HTV-1

Summary

HTV-1
HTV-1 before berthing.jpg
HTV-1 before berthing
Mission typeISS resupply
OperatorJAXA
COSPAR ID2009-048A
SATCAT no.35817
Mission duration52 days
Spacecraft properties
SpacecraftHTV-1
Spacecraft typeH-II Transfer Vehicle
ManufacturerMitsubishi Heavy Industries
Launch mass16000 kg
Dry mass10500 kg
Start of mission
Launch date10 September 2009,
17:01:46 UTC
RocketH-IIB 304 (F1)
Launch siteTanegashima, Yoshinobu-2
ContractorMitsubishi Heavy Industries
End of mission
DisposalDeorbited
Decay date1 November 2009, 21:26 UTC
Orbital parameters
Reference systemGeocentric orbit
RegimeLow Earth orbit
Inclination51.66°
Berthing at ISS
Berthing portHarmony
RMS capture17 September 2009
Berthing date17 September 2009,
22:26 UTC [1]
Unberthing date30 October 2009, 15:02 UTC [2]
RMS release30 October 2009
Time berthed43 days
Cargo
Mass4500 kg [3]
Pressurised3600 kg
Unpressurised900 kg
Fuel2432 kg
H-2TransferVehicle-1.png  

HTV-1, also known as the HTV Demonstration Flight [4] or HTV Technical Demonstration Vehicle,[5] was the first Japanese Space Agency (JAXA) H-II Transfer Vehicle, launched in September 2009 to resupply the International Space Station and support the JAXA Kibō module (きぼう, Kibō, Hope) or Japanese Experiment Module (JEM). It was an uncrewed cargo spacecraft carrying a mixture of pressurised and unpressurised cargo to the International Space Station. After a 52-day successful mission, HTV departed the ISS on 31 October 2009 after being released by the station's robotic arm. The spacecraft re-entered in the atmosphere of Earth on 1 November 2009 and disintegrated on re-entry as planned.

Payloads

HTV-1 carried 4,500 kilograms (9,900 lb) of payload, lower than the 6,000 kilograms (13,000 lb) maximum payload of the HTV in order to allow the spacecraft to carry additional propellant and batteries for the in-orbit verification phase of the flight.[6][7]

In the Unpressurised Logistics Carrier, the HTV-1 carried SMILES (Superconducting Submillimetre-wave Limb Emission Sounder) and HREP (HICO-RAIDS Experiment Payload), which both were installed in the JEM Exposed Facility on the ISS.[8]

The Pressurised Logistics Carrier carried 3,600 kilograms (7,900 lb) of supplies for the International Space Station.[6][9] It consisted of food (33% of weight), laboratory experiment materials (20%), robot arm and other hardware for JEM (18%), crew supplies including garments, toiletries, personal mail and photographs, fluorescent lights, waste buckets (10%), and packing materials (19%).[10]

Launch vehicle

HTV-1 was launched on the maiden flight of the H-IIB launch vehicle. The H-IIB 304 configuration was used, with a type 5S-H payload fairing.[11] Before launch, two Captive Firing Tests were conducted on the rocket which was to launch HTV-1. The first test, which consisted of firing the first stage for ten seconds, was originally scheduled to occur at 02:30 UTC on 27 March 2009, however, it was cancelled after the launch pad's coolant system failed to activate.[12] This was later discovered to have been due to a manual supply valve not being open.[13] The test was rescheduled for 1 April 2009, but then postponed again due to a leak in a pipe associated with the launch facility's fire suppression system.[14] The test was rescheduled for 2 April 2009,[15] when it was successfully conducted at 05:00 UTC.[16]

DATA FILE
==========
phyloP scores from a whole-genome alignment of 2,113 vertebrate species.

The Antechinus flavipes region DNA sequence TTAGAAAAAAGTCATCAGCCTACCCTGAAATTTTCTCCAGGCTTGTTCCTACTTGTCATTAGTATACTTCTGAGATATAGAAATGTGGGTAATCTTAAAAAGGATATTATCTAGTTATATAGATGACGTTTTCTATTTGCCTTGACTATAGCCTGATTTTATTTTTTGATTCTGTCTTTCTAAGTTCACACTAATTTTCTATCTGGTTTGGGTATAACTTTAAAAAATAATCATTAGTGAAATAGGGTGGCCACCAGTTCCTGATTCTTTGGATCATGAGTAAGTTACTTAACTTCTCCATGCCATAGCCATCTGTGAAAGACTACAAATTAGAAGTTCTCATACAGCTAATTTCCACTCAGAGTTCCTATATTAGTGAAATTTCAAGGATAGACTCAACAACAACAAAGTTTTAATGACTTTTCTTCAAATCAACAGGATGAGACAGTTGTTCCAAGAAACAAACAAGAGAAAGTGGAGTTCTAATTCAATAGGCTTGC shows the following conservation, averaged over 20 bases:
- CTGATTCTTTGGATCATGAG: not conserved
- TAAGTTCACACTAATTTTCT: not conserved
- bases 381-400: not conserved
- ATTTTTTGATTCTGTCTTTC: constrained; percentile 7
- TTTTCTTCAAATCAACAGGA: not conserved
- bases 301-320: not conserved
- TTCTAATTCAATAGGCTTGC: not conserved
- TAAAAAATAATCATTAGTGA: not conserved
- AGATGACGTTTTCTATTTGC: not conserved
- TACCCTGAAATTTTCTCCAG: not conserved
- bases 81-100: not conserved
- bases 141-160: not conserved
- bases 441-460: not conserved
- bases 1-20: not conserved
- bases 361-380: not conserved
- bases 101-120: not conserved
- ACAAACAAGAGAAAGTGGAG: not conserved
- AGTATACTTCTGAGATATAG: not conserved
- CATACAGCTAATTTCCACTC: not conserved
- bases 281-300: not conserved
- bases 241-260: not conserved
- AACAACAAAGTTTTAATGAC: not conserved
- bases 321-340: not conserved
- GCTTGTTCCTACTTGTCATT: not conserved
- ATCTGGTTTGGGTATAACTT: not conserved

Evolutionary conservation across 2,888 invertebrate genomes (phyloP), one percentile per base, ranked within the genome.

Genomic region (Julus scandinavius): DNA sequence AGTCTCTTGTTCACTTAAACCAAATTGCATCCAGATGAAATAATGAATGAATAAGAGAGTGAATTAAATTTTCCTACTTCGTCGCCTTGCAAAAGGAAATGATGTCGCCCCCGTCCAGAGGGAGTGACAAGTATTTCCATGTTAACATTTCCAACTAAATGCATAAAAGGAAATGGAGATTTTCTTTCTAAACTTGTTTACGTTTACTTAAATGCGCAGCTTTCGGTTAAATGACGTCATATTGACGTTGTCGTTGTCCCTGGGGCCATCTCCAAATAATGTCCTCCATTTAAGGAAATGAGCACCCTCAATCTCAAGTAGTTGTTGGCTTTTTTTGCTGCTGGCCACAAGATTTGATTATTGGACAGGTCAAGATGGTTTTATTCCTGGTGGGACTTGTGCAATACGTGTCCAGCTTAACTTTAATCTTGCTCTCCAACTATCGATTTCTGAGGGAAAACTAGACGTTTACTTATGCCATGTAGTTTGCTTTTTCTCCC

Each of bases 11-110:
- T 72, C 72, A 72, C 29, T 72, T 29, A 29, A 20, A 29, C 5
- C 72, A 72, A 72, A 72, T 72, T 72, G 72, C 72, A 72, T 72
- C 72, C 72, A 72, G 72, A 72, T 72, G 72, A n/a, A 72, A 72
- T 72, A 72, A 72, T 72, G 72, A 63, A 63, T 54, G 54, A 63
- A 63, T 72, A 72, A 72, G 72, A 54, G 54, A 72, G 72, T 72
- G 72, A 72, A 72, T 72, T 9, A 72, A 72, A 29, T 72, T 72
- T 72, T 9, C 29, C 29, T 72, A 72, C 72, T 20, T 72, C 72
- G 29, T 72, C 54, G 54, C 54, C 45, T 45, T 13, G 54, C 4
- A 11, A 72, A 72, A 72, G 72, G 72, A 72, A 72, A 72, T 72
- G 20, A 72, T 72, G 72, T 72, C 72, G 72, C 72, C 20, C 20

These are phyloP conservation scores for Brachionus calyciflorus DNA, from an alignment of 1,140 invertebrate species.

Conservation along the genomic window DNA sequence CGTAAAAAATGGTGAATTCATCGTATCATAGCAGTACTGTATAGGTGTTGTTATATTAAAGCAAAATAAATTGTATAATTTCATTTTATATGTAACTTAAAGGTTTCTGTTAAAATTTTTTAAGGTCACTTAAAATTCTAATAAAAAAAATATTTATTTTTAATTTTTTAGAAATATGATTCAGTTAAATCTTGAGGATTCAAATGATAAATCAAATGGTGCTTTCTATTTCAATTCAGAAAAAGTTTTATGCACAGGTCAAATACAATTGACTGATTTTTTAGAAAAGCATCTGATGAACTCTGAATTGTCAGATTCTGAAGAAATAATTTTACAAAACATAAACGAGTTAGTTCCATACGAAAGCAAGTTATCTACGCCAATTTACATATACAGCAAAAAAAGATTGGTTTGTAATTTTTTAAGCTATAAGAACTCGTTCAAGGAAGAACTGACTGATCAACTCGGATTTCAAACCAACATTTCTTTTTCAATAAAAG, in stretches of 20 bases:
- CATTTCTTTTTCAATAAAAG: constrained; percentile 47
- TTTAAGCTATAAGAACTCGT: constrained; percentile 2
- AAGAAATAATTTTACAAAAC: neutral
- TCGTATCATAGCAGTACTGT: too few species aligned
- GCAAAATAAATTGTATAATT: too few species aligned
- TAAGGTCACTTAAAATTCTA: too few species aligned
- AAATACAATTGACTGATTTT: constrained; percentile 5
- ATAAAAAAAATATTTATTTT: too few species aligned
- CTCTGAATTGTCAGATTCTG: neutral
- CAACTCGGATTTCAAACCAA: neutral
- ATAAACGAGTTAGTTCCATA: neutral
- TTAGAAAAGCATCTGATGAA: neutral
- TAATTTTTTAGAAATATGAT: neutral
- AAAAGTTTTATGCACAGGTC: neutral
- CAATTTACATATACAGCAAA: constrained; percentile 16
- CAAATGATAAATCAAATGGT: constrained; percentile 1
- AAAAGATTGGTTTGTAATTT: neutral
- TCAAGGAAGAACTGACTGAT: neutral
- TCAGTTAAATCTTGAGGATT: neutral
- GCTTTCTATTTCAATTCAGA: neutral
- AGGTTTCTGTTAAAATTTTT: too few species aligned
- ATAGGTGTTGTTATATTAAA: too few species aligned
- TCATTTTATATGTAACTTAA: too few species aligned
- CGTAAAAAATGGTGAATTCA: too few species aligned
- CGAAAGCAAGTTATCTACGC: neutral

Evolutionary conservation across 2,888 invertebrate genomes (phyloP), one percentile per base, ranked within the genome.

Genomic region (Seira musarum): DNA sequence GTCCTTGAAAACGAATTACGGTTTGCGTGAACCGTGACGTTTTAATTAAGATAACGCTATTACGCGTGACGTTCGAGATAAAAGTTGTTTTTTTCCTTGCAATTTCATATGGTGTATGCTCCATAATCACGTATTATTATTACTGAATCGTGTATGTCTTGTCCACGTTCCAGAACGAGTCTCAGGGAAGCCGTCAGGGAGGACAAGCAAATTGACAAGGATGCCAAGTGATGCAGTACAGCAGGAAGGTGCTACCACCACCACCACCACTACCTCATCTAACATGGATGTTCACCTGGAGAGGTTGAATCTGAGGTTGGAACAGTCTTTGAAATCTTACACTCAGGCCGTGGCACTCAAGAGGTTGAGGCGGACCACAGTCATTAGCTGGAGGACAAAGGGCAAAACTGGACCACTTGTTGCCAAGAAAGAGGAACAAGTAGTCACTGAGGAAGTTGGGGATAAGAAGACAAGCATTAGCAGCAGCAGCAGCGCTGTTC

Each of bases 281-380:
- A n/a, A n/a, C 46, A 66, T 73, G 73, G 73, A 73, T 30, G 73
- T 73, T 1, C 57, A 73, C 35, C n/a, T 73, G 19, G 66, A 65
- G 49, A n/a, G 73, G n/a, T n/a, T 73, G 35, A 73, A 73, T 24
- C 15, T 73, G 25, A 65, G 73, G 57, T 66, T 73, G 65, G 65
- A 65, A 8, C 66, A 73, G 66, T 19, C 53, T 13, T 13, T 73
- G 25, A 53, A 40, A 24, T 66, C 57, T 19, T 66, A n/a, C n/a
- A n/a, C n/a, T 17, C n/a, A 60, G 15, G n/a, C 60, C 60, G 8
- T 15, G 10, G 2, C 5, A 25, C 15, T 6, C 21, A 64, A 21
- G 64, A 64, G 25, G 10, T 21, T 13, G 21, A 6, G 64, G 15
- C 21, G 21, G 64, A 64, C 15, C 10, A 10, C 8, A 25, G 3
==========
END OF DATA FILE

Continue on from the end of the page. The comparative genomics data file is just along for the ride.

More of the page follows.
Following this, the second test, which involved a 150-second burn of the first stage, was scheduled for 20 April 2009.[17] This was successfully conducted at 04:00 UTC on 22 April 2009,[18] following a two-day delay due to unfavourable weather conditions.[19] A ground test, using a battleship mockup of the rocket was subsequently conducted on 11 July 2009.[20]

Operation

Launch and rendezvous with ISS

Approach to the ISS
HTV-1 before capture

HTV-1 was successfully launched at 17:01:46 UTC on 10 September 2009, to the initial orbit of 199.8 kilometres (124.1 mi) of perigee, a apogee of 299.9 kilometres (186.3 mi), an inclination of 51.69° (planned 200 kilometres (120 mi) ± 10 kilometres (6.2 mi) / 300 kilometres (190 mi) ± 2 kilometres (1.2 mi) / 51.67° ± 0.15°).[21][22] The launch took place from the (Yoshinobu Launch Complex (Yoshinobu-2) at the Tanegashima Space Center, and was the first to use the second pad of the complex.[11]

Flight operations are chronicled using Flight Day (FD), the ISS crew timeline.[6] Arrival of HTV-1 occurred during Expedition 20, (Gennady Padalka, Commander, Michael Barratt, Nicole Stott, Frank De Winne, Roman Romanenko, and Robert Thirsk). Expedition 21 supervised the departure of HTV-1, (Frank De Winne, Commander, Roman Romanenko, Robert Thirsk, Maksim Surayev, Jeffrey Williams, and Nicole Stott). The station was visited by Space flight participant Guy Laliberté. No Japanese astronaut was present during the attached phase of the HTV-1 to the ISS. The launch day is FD1 (10 September 2009). On FD3 (12 September 2009), HTV-1 performed the demonstration tests of ISS proximity operation such as collision avoidance manoeuvre. It went successfully and on FD6 (15 September 2009), ISS Mission Management Team approved the final approach.[23]

On 17 September 2009, HTV-1 rendezvoused with the International Space Station.[24] It arrived at the Approach Initiation Point, 5 kilometres (3.1 mi) behind the space station at 13:59 UTC, and began its final approach sequence at 15:31.[25] It approached to within 10 metres (33 ft) of the station, from where it was grappled using the Canadarm2 robotic arm of the space station, operated by Nicole Stott. Initial capture occurred at 19:47 UTC, with the procedure being completed at 19:51.[26] Robert Thirsk then used Canadarm2 to move it to a "ready-to-latch" position over the nadir CBM port of the Harmony module. It arrived at this position at 22:08 UTC, and by 22:12 four latches had engaged to hold it in place. Sixteen bolts were subsequently driven in to achieve a hard mate.[27] The spacecraft's rendezvous systems are based on those tested on the ETS-VII satellite.[28] It remained berthed at the station until 30 October 2009.[29]

Departure from the ISS and re-entry

Expedition 21 crew members, Nicole Stott, Robert Thirsk, and Frank De Winne completed the final steps of preparing for HTV's release from the ISS. These steps included disconnecting the final remaining power jumper line, closing the Harmony module (Node-2) nadir hatch, depressurizing the vestibule and performing leak checks, removing Common Berthing Mechanism bolts and deploying latches and unberthing the HTV-1 with the Space Station Remote Manipulator System.[30]